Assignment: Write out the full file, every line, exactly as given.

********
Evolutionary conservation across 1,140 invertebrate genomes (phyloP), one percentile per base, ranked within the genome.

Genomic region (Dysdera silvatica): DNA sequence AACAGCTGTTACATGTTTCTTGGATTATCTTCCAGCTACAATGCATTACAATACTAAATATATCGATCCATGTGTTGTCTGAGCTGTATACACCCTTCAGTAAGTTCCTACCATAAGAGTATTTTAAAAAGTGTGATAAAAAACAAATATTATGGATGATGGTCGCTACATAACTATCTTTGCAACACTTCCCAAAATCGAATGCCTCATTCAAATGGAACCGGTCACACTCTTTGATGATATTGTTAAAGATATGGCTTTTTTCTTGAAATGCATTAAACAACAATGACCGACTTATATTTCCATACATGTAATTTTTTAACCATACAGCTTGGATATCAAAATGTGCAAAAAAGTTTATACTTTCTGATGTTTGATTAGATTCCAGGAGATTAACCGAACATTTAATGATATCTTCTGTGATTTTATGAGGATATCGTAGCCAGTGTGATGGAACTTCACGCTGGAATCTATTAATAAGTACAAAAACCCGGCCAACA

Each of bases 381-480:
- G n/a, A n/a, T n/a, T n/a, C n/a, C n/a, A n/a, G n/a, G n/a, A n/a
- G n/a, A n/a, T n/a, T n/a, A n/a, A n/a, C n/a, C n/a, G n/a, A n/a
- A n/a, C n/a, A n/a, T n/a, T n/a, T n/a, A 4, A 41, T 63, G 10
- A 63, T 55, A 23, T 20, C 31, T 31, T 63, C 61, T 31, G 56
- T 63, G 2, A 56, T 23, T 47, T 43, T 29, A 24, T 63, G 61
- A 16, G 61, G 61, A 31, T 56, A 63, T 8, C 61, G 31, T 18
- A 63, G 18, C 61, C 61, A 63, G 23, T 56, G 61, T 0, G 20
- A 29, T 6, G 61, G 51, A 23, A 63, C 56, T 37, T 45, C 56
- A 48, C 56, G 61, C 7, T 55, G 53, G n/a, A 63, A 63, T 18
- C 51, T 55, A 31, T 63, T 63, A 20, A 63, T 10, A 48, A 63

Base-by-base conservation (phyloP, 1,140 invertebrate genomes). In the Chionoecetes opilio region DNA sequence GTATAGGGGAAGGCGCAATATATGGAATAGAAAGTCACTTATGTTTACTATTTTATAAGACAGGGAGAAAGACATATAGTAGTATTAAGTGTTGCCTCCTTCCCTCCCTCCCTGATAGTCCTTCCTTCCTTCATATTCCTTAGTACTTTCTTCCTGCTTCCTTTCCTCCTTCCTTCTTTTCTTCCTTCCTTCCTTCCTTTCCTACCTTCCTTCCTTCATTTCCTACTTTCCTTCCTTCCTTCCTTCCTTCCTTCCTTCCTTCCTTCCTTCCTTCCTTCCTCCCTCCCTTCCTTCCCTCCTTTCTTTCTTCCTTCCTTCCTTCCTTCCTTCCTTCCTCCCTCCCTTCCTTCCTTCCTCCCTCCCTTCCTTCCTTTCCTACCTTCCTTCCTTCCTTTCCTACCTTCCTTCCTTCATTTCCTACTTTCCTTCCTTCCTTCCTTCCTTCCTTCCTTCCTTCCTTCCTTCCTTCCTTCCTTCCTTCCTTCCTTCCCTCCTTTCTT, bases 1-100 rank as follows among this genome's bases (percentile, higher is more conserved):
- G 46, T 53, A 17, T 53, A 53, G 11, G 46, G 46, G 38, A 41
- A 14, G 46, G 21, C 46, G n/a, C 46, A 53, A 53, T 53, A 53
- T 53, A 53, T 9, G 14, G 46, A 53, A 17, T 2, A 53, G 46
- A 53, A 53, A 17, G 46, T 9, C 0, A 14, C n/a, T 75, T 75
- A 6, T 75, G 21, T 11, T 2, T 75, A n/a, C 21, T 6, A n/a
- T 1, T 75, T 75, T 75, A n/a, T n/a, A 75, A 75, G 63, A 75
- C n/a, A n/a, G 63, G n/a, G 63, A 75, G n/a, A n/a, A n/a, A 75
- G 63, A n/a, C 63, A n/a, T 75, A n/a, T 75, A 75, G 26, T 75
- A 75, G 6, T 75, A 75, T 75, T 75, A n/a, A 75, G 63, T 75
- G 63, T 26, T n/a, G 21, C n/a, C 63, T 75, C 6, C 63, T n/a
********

Evolutionary conservation across 1,140 invertebrate genomes (phyloP), one percentile per base, ranked within the genome.

Genomic region (Dysdera silvatica): DNA sequence AACAGCTGTTACATGTTTCTTGGATTATCTTCCAGCTACAATGCATTACAATACTAAATATATCGATCCATGTGTTGTCTGAGCTGTATACACCCTTCAGTAAGTTCCTACCATAAGAGTATTTTAAAAAGTGTGATAAAAAACAAATATTATGGATGATGGTCGCTACATAACTATCTTTGCAACACTTCCCAAAATCGAATGCCTCATTCAAATGGAACCGGTCACACTCTTTGATGATATTGTTAAAGATATGGCTTTTTTCTTGAAATGCATTAAACAACAATGACCGACTTATATTTCCATACATGTAATTTTTTAACCATACAGCTTGGATATCAAAATGTGCAAAAAAGTTTATACTTTCTGATGTTTGATTAGATTCCAGGAGATTAACCGAACATTTAATGATATCTTCTGTGATTTTATGAGGATATCGTAGCCAGTGTGATGGAACTTCACGCTGGAATCTATTAATAAGTACAAAAACCCGGCCAACA

Each of bases 381-480:
- G n/a, A n/a, T n/a, T n/a, C n/a, C n/a, A n/a, G n/a, G n/a, A n/a
- G n/a, A n/a, T n/a, T n/a, A n/a, A n/a, C n/a, C n/a, G n/a, A n/a
- A n/a, C n/a, A n/a, T n/a, T n/a, T n/a, A 4, A 41, T 63, G 10
- A 63, T 55, A 23, T 20, C 31, T 31, T 63, C 61, T 31, G 56
- T 63, G 2, A 56, T 23, T 47, T 43, T 29, A 24, T 63, G 61
- A 16, G 61, G 61, A 31, T 56, A 63, T 8, C 61, G 31, T 18
- A 63, G 18, C 61, C 61, A 63, G 23, T 56, G 61, T 0, G 20
- A 29, T 6, G 61, G 51, A 23, A 63, C 56, T 37, T 45, C 56
- A 48, C 56, G 61, C 7, T 55, G 53, G n/a, A 63, A 63, T 18
- C 51, T 55, A 31, T 63, T 63, A 20, A 63, T 10, A 48, A 63

Base-by-base conservation (phyloP, 1,140 invertebrate genomes). In the Chionoecetes opilio region DNA sequence GTATAGGGGAAGGCGCAATATATGGAATAGAAAGTCACTTATGTTTACTATTTTATAAGACAGGGAGAAAGACATATAGTAGTATTAAGTGTTGCCTCCTTCCCTCCCTCCCTGATAGTCCTTCCTTCCTTCATATTCCTTAGTACTTTCTTCCTGCTTCCTTTCCTCCTTCCTTCTTTTCTTCCTTCCTTCCTTCCTTTCCTACCTTCCTTCCTTCATTTCCTACTTTCCTTCCTTCCTTCCTTCCTTCCTTCCTTCCTTCCTTCCTTCCTTCCTTCCTCCCTCCCTTCCTTCCCTCCTTTCTTTCTTCCTTCCTTCCTTCCTTCCTTCCTTCCTCCCTCCCTTCCTTCCTTCCTCCCTCCCTTCCTTCCTTTCCTACCTTCCTTCCTTCCTTTCCTACCTTCCTTCCTTCATTTCCTACTTTCCTTCCTTCCTTCCTTCCTTCCTTCCTTCCTTCCTTCCTTCCTTCCTTCCTTCCTTCCTTCCTTCCCTCCTTTCTT, bases 1-100 rank as follows among this genome's bases (percentile, higher is more conserved):
- G 46, T 53, A 17, T 53, A 53, G 11, G 46, G 46, G 38, A 41
- A 14, G 46, G 21, C 46, G n/a, C 46, A 53, A 53, T 53, A 53
- T 53, A 53, T 9, G 14, G 46, A 53, A 17, T 2, A 53, G 46
- A 53, A 53, A 17, G 46, T 9, C 0, A 14, C n/a, T 75, T 75
- A 6, T 75, G 21, T 11, T 2, T 75, A n/a, C 21, T 6, A n/a
- T 1, T 75, T 75, T 75, A n/a, T n/a, A 75, A 75, G 63, A 75
- C n/a, A n/a, G 63, G n/a, G 63, A 75, G n/a, A n/a, A n/a, A 75
- G 63, A n/a, C 63, A n/a, T 75, A n/a, T 75, A 75, G 26, T 75
- A 75, G 6, T 75, A 75, T 75, T 75, A n/a, A 75, G 63, T 75
- G 63, T 26, T n/a, G 21, C n/a, C 63, T 75, C 6, C 63, T n/a